Janis Whitlock

 

Janis Whitlock

Research Scientist BCTR 
202A Beebe Hall
 
Phone: (607) 254-2894
Email: jlw43@cornell.edu
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Curriculum Vitae
 
Biographical Statement:

Janis Whitlock is a Research Scientist in the Bronfenbrenner Center for Translational Research. She is also the Director of the Cornell Research Program on Self-Injury and Recovery. She is the author of publications on non-suicidal self-injury in adolescence and young adulthood as well as in youth connectedness to schools and communities. She earned a doctorate in Developmental Psychology from Cornell University (2003) and a Masters of Public Health from UNC Chapel Hill (1994). In addition to research, she has worked in adolescent and women’s health in a variety of clinical, administrative, and education-related capacities for over a decade. Her current research focus includes development of early detection and intervention in mental health and wellbeing for youth in college and community settings, recovery from self-injurious behaviors, parental influence in and experience of young people's self-injury and suicidality, the relationship between connectedness and self-injury and suicide behaviors, and development and evaluation of interventions for youth and parents of self-injurious youth.

 
Teaching and Advising Statement:

I annually advise 8-10 students through my research lab and another 3-4 in independent studies or honors theses.  I see their involvement in my program as a gift to all of us since the vast majority of them are motivated, highly talented, and capable of significant focus when engaged.  I believe strongly in coupling cognitive engagement with opportunities for applying concepts learned through development of materials, synthesis, and other concrete products useful for the project (e.g. materials that go onto our website for distribution).  Students benefit through acquiring new skills and, in some cases, having reports or other publications to add to their resume and the program benefits through their fresh perspective, ideas, and finished work.  They also work in teams to accomplish these goals so benefit through new relationship ties and the shared learning that happens in this environment.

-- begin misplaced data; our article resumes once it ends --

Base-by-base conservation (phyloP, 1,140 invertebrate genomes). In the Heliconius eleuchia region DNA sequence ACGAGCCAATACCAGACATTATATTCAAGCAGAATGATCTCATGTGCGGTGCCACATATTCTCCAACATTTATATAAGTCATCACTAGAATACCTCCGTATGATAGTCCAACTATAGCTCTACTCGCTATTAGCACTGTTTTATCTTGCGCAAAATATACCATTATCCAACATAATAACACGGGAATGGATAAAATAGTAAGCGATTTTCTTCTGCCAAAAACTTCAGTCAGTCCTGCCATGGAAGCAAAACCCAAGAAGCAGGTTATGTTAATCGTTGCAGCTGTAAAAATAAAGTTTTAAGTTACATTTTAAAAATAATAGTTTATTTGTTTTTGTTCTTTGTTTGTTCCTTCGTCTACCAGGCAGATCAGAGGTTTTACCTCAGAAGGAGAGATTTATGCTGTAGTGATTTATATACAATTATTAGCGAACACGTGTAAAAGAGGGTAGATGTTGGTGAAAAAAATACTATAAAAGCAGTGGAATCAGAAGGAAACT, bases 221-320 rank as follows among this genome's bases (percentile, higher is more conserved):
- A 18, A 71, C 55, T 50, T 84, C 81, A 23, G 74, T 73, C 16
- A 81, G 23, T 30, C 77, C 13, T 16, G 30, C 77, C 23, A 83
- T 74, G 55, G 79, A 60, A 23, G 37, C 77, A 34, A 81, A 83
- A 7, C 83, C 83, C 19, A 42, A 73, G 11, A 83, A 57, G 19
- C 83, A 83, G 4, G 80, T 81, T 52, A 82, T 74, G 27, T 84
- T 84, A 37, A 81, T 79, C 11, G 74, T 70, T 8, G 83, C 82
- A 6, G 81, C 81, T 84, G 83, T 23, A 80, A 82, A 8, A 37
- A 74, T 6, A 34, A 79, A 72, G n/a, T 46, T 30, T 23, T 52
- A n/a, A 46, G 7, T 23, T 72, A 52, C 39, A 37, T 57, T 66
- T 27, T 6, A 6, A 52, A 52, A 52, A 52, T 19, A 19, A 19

Current Professional Activities:

My current professional agenda is dedicated to research, outreach, and advising. Research in young adult social and emotional health and wellbeing continues to dominate my professional work with a focus on connectedness, self-injury and suicide prevention and intervention development. I also regularly provide training and talks to youth serving professionals in and outside of university settings on issues germane to college mental health and young adult development.

 

 
Current Research Activities: